The GDPR also imposes compliance obligations directly on processors, such as implementing security measures, notifying the data controller of data breaches, appointing a DPO (if applicable), maintaining records of processing activities, etc. Processors will be directly liable in case of non-compliance and may be subject to direct enforcement action. Controllers and processors will be required to enter into detailed processing agreements or renegotiate existing ones. Under the GDPR, controllers and processors will have to maintain records of processing activities. Detailed information must be kept and provided to supervisory authorities upon request.
Also unique to the GDPR, controllers will be required to perform data protection impact assessments where the processing of personal data (particularly when using new technologies) is likely to result in a high risk to the rights and freedoms of individuals. These assessments will particularly be required in cases of an evaluation of personal aspects based on automated data processing including profiling; processing on a large scale of special categories of data; or systematic monitoring of a publicly accessible area.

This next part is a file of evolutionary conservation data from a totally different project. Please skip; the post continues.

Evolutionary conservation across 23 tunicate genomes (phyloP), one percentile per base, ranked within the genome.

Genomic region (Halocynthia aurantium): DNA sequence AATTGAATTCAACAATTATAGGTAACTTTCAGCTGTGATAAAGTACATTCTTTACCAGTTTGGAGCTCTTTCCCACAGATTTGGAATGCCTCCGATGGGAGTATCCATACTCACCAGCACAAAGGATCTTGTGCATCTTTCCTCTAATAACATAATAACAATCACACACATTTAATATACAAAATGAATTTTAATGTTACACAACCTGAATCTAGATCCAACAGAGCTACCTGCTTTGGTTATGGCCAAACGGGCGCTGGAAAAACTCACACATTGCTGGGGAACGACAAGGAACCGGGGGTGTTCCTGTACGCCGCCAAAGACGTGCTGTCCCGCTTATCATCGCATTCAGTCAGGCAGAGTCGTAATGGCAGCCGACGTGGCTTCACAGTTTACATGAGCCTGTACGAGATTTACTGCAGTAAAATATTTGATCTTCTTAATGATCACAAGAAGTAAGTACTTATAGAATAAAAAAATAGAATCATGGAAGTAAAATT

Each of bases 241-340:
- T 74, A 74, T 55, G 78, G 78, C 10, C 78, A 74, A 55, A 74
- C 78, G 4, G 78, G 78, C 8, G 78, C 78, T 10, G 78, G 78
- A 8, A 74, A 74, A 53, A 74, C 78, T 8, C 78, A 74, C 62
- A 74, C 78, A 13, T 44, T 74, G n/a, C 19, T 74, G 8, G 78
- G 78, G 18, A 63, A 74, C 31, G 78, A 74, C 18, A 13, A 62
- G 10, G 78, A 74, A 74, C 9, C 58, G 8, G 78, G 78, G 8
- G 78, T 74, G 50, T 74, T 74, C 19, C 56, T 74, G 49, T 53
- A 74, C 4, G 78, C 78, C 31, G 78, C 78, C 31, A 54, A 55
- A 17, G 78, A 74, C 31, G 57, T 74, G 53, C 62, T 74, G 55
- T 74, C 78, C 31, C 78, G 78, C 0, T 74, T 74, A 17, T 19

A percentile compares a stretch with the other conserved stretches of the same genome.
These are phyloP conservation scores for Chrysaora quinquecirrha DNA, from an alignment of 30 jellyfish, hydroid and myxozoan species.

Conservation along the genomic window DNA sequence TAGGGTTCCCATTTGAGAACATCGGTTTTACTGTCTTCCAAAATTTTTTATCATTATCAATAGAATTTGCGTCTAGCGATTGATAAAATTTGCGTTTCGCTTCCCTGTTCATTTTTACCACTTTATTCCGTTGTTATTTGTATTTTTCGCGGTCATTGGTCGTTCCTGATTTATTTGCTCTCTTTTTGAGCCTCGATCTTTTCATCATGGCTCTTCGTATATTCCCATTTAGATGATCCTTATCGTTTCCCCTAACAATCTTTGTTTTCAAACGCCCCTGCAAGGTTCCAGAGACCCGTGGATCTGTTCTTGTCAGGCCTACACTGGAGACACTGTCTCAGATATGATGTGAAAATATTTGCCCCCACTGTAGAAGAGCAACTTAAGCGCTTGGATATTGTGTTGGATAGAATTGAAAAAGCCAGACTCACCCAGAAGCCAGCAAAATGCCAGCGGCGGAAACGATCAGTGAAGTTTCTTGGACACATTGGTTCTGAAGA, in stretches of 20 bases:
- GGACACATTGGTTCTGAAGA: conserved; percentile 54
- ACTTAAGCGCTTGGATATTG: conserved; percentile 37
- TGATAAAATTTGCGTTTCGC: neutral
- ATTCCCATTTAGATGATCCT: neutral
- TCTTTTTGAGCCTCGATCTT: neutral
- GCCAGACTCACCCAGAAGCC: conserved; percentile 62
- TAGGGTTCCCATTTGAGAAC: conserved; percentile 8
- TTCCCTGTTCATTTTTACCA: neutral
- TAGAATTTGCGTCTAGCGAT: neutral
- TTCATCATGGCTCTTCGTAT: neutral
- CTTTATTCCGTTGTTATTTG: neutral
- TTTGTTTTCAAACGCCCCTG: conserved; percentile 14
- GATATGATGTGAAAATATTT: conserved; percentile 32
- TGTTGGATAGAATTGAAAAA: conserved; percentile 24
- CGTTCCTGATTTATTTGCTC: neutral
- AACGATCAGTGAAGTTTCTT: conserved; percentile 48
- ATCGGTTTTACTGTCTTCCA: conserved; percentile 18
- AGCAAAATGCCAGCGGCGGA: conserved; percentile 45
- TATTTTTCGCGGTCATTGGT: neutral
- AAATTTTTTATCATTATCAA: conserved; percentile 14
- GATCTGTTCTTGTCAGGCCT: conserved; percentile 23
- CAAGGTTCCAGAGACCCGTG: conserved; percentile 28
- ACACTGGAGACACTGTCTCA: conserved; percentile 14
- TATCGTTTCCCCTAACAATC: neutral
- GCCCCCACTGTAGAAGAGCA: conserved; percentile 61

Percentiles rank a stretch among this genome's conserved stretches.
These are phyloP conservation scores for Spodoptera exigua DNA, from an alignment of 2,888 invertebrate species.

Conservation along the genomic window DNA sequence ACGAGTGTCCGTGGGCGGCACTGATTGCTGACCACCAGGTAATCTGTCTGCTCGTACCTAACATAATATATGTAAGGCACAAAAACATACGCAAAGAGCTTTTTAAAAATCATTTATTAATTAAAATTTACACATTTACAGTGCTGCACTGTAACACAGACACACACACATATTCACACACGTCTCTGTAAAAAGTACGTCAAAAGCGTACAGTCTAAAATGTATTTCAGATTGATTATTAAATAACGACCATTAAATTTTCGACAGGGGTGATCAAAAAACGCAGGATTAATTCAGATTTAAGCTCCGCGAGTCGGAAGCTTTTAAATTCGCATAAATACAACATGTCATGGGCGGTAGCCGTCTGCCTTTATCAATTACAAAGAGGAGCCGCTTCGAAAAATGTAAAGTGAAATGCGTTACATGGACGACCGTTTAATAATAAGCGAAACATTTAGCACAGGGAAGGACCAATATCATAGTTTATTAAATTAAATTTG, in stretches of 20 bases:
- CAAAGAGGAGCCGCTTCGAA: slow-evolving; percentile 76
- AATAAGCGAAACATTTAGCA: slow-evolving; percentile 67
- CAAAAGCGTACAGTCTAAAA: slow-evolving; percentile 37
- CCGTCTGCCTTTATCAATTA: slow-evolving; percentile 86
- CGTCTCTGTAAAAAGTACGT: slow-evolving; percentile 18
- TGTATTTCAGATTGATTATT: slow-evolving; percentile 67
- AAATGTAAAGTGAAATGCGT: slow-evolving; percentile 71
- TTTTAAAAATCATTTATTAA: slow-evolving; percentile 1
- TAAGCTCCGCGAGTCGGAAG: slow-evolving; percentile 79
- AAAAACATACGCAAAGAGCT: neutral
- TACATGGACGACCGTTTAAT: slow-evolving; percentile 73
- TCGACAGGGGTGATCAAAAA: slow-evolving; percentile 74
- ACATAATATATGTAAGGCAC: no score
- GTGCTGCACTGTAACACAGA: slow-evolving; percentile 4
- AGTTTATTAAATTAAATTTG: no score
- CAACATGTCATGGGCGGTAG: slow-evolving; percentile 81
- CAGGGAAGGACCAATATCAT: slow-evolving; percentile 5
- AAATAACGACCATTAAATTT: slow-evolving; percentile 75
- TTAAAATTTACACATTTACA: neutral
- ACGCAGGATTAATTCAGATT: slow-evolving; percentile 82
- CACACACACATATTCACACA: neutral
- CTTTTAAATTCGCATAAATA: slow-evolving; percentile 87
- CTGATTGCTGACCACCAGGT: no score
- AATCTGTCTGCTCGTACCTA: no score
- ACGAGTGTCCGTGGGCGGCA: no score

The GDPR retains the cross-border data transfer rules of the EU Directive, which is also contained in Popia, but adds new ones such as certification mechanisms and codes of conduct, as well as a new, very limited derogation for occasional transfers based on legitimate interest. Country-specific authorisation processes will no longer be needed (with some exceptions) and binding corporate rules are formally recognised in the GDPR.